Thursday, April 25, 2013


April 25

At sunrise we were at last permitted to walk down the hill, and at every step the scenery became more picturesque.  Convinced that he was only serving our best interests, the little man led us through the lush vegetation without stopping once, though we passed thousands of singular views, any one of which would have made a subject for an idyllic picture. The ground beneath our feet undulated like waves over the hidden ruins.  The shell-tufa of which these were built ensures the fertility of the soil which now covers them.  In due course we came to the eastern limit of the city where, year after year, the ruins of the Temple of Juno fall into greater and greater decay because their porous stone is eroded by wind and weather.  We only meant to make a cursory examination today, but Kniep has already chosen the points from which he will sketch tomorrow.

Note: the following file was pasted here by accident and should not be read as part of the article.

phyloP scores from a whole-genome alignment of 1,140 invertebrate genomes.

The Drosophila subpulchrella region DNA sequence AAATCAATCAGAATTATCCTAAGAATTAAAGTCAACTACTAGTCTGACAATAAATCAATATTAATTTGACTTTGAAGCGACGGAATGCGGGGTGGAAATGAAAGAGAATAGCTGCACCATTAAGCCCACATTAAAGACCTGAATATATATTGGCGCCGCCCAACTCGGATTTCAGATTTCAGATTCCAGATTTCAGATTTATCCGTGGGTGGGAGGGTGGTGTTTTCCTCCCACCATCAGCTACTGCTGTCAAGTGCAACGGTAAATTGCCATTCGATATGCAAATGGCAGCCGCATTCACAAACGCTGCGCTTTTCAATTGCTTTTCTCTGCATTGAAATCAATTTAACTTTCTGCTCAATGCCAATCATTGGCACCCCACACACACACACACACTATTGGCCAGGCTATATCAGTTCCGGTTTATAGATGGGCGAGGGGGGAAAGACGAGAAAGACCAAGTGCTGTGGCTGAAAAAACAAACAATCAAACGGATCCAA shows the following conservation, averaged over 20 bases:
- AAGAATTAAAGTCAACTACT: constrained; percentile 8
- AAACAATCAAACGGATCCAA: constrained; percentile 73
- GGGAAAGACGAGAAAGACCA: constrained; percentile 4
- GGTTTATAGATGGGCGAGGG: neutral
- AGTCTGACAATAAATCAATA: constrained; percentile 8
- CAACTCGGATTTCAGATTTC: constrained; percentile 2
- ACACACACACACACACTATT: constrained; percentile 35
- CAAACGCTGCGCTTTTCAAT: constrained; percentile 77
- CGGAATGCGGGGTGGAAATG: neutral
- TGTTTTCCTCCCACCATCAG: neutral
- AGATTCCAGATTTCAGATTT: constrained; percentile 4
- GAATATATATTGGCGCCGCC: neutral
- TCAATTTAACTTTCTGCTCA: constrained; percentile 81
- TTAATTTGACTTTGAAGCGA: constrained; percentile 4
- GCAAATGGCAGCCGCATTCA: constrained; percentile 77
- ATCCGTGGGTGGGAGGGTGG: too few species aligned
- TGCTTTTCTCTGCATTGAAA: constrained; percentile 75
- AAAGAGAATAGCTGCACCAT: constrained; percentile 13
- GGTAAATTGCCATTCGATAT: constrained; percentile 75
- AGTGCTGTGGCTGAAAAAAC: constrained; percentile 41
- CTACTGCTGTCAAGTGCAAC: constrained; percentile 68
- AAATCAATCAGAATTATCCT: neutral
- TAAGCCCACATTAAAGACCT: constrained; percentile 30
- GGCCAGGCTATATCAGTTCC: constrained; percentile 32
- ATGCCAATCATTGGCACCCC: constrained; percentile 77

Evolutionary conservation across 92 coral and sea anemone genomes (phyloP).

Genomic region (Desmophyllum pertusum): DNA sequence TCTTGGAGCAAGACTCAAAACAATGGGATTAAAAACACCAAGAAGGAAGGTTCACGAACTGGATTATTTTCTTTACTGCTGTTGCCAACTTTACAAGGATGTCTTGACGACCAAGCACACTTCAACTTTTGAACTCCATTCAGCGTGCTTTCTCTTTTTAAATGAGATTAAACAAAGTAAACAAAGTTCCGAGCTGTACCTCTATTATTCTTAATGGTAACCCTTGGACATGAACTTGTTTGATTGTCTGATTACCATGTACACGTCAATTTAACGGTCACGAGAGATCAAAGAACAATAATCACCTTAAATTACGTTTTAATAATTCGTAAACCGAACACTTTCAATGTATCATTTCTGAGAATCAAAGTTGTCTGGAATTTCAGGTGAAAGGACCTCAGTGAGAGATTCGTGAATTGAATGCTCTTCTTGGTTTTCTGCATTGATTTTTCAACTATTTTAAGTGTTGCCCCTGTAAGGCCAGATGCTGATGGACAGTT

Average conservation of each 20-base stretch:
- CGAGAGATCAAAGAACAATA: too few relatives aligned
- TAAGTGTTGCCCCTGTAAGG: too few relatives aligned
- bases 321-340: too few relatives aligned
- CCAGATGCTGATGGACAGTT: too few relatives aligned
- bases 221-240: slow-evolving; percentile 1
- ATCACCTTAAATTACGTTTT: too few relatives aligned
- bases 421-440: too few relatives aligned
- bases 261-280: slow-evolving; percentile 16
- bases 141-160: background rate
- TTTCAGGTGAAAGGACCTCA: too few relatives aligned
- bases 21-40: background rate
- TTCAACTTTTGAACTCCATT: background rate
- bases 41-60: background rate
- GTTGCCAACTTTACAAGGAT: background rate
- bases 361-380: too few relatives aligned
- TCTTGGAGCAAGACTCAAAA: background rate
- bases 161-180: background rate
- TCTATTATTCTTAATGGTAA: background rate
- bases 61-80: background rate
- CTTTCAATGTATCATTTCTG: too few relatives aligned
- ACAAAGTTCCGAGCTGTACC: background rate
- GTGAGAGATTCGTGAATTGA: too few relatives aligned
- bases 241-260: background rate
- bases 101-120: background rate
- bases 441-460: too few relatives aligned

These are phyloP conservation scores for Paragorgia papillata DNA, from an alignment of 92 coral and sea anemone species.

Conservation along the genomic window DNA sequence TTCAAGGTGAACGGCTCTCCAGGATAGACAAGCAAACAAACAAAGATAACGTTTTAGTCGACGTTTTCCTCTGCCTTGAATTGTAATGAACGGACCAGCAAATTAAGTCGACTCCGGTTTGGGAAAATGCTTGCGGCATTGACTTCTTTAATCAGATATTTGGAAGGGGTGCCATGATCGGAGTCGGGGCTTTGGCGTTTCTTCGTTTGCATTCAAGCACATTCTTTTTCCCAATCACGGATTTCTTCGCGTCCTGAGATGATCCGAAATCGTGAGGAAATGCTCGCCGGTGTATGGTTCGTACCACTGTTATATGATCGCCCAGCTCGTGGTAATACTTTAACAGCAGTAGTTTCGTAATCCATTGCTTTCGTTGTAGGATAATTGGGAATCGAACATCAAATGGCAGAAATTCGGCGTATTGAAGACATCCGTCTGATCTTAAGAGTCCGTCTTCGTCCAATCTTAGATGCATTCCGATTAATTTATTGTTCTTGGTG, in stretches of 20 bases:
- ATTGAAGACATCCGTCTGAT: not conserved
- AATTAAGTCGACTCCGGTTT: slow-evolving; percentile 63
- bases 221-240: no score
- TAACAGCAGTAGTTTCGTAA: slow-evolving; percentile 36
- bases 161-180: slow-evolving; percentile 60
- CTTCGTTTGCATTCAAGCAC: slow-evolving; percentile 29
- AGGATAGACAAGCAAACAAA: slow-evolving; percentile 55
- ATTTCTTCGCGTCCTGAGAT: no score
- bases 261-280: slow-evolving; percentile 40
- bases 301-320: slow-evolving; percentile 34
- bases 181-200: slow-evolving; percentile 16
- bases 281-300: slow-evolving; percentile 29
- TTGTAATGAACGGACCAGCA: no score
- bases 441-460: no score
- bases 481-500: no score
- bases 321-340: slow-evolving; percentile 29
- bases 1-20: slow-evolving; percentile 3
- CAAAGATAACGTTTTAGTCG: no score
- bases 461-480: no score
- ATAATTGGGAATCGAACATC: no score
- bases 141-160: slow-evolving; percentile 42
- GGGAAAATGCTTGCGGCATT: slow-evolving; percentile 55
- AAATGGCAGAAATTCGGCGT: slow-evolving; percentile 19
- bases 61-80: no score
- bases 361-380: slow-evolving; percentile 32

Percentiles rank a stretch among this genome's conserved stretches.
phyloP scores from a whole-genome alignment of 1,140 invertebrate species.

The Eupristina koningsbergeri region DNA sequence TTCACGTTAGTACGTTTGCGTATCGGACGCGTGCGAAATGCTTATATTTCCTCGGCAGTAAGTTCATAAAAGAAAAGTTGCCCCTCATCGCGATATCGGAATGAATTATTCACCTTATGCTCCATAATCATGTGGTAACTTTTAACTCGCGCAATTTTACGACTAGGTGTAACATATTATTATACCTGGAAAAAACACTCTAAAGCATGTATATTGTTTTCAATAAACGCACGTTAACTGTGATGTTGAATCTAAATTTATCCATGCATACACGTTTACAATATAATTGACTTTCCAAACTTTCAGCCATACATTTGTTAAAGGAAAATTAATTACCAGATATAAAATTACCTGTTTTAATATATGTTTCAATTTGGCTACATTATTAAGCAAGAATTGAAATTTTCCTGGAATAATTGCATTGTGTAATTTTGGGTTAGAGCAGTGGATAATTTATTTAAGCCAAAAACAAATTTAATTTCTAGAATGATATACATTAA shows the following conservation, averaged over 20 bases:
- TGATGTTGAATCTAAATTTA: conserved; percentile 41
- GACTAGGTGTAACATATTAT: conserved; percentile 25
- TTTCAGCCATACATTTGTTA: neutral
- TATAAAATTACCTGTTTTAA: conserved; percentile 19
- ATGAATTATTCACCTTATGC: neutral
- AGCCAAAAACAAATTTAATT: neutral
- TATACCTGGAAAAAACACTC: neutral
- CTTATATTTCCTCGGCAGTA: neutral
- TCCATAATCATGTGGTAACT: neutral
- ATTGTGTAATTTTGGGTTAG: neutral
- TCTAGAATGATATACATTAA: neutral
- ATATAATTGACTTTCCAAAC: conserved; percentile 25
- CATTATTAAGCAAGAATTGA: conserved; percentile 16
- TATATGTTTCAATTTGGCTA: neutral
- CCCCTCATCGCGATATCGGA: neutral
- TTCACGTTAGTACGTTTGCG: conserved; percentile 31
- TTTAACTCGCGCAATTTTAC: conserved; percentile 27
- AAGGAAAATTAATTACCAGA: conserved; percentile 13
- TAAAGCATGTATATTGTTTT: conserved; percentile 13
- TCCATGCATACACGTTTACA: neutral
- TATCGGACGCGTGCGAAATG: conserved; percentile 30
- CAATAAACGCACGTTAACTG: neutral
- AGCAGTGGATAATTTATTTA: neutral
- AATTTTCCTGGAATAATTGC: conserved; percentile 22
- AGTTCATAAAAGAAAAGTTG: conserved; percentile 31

The temple stands on a foundation of weathered rock.  From this point the city wall ran due east along the edge of a limestone hill which falls in precipices to the shore plain.  The sea which once washed the base of these cliffs must have receded to the present shoreline in a fairly remote age.  The city walls were partly built of quarried stone and partly hewn out of the solid rock. Behind the walls rose the temple.  It is easy to imagine what a stupendous sight the rising tiers of Gigenti must have looked from the sea.

The slender architecture of the Temple of Concord, which has withstood so many centuries, already conforms more nearly to our standard of beauty and harmony than the style which preceded it – compared to Paestum, it is like the image of a god as opposed to the image of a giant.

Since the intention was so laudable, one ought not to complain, I suppose, but what has recently been done to preserve these monuments is in very poor taste.

Johann Wolfgang von Goethe, Italian Journey (1786-1788), translated by W.H. Auden and Elizabeth Mayer, New York, Pantheon Press, 1962.

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